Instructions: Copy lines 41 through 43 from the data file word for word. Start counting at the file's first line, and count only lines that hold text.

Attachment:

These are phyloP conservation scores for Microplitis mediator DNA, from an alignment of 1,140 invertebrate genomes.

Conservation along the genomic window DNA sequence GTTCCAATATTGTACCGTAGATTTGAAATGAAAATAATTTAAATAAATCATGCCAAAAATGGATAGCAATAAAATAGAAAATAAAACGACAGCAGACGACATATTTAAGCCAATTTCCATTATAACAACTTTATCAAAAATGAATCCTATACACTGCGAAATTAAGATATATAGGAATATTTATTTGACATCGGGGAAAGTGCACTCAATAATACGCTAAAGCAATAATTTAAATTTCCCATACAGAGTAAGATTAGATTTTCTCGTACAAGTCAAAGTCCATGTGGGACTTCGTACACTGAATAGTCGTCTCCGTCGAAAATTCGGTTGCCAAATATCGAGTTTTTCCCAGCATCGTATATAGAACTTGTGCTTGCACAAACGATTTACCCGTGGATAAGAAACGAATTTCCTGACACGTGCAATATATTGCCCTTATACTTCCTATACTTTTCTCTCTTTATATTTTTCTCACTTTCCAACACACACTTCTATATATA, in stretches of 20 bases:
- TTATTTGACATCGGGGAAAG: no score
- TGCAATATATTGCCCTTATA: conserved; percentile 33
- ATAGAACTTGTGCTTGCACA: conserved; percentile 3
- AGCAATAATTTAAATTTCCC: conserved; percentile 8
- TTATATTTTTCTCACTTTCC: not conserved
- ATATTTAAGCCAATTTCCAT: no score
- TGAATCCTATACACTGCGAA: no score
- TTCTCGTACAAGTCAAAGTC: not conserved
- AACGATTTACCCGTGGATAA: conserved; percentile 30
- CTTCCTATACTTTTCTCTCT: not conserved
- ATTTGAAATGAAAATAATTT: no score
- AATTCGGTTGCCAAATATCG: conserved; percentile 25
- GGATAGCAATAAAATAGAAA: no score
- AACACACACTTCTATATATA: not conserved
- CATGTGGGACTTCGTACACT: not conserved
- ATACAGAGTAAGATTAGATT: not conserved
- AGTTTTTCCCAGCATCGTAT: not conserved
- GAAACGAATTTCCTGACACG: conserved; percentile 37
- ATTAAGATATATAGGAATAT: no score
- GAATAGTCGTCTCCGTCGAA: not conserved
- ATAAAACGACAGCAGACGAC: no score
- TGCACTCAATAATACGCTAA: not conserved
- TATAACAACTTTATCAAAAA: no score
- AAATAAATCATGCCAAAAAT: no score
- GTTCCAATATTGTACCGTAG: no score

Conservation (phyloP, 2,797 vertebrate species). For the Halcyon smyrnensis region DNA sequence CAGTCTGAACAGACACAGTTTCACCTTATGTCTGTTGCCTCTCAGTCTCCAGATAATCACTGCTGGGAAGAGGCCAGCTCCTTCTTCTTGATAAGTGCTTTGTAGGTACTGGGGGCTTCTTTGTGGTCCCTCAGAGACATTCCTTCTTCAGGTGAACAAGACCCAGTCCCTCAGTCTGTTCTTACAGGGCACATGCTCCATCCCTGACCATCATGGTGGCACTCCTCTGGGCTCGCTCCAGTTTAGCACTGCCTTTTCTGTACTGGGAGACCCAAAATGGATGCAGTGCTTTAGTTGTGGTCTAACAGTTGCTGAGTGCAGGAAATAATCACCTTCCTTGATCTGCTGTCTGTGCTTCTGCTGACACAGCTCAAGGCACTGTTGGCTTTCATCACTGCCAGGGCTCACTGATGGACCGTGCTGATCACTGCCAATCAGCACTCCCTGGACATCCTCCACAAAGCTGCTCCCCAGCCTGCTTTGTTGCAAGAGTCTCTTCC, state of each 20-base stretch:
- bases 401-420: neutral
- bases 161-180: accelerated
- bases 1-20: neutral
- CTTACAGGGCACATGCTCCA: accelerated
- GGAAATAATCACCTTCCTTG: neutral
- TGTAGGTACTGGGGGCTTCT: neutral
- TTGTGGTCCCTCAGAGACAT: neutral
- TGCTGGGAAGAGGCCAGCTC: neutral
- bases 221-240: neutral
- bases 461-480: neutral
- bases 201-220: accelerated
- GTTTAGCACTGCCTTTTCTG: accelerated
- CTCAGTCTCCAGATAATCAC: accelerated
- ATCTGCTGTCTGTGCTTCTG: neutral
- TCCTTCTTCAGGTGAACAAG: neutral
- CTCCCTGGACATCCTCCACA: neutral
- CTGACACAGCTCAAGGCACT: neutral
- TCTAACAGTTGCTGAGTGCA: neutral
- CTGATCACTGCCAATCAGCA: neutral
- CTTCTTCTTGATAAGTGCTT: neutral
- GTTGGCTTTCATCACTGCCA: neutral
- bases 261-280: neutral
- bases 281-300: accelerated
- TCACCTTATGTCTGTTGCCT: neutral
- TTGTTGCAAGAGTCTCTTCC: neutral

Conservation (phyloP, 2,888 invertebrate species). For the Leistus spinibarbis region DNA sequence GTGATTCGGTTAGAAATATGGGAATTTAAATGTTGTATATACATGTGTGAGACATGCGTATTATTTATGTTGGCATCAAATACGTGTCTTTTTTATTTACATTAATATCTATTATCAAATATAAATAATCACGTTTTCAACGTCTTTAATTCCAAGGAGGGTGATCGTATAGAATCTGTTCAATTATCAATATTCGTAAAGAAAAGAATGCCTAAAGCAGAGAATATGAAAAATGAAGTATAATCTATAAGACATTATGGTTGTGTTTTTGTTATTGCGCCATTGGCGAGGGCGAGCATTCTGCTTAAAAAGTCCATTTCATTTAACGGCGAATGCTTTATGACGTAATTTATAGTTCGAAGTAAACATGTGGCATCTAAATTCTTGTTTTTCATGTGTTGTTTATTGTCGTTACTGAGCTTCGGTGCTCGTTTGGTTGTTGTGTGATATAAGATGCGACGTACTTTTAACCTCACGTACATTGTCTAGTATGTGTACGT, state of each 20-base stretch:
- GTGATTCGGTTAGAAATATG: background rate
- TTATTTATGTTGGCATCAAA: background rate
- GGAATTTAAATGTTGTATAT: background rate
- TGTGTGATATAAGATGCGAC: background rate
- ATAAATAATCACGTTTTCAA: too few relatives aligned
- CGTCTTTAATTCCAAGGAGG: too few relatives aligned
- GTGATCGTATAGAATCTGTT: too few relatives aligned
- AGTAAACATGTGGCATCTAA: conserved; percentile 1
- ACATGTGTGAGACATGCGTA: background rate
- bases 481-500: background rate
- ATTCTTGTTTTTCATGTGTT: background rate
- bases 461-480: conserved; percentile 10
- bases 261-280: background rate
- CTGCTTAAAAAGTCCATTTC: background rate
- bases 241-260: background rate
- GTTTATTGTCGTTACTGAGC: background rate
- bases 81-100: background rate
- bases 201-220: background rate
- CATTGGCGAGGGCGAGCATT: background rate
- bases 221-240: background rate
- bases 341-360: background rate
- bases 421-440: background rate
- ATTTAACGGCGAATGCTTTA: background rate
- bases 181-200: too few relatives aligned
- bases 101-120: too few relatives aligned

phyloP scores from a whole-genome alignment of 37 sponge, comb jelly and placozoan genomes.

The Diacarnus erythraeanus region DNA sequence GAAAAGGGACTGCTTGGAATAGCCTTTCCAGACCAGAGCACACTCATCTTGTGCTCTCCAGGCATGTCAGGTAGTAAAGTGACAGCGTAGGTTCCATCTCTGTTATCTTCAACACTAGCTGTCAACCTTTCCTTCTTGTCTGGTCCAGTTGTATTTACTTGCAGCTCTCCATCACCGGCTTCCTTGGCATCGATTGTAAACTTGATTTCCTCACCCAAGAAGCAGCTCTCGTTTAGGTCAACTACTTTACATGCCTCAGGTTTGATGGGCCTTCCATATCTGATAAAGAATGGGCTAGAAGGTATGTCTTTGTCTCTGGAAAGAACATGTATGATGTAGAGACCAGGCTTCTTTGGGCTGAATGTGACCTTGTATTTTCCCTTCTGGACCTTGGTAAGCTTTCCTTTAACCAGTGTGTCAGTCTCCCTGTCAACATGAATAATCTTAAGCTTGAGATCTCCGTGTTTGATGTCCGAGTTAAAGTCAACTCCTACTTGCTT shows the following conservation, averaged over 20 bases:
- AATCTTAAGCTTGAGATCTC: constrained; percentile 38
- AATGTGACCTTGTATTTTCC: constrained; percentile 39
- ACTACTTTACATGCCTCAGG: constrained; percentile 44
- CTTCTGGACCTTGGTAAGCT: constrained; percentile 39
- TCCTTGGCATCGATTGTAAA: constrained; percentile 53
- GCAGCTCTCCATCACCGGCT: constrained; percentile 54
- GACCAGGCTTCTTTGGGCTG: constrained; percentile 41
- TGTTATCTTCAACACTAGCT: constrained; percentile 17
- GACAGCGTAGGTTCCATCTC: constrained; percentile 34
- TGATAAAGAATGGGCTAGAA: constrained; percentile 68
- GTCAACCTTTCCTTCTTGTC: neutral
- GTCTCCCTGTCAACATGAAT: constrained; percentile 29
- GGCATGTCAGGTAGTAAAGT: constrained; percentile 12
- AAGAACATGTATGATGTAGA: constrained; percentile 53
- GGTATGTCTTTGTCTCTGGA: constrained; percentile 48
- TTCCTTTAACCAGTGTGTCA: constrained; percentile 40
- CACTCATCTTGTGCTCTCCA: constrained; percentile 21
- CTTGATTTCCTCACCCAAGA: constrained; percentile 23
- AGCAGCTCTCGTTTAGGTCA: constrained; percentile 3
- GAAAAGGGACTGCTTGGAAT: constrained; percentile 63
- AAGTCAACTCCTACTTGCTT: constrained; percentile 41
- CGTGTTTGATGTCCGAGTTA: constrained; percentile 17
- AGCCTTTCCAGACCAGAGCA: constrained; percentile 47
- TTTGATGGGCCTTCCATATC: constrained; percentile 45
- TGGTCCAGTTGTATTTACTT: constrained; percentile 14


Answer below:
- CTCAGTCTCCAGATAATCAC: accelerated
- ATCTGCTGTCTGTGCTTCTG: neutral
- TCCTTCTTCAGGTGAACAAG: neutral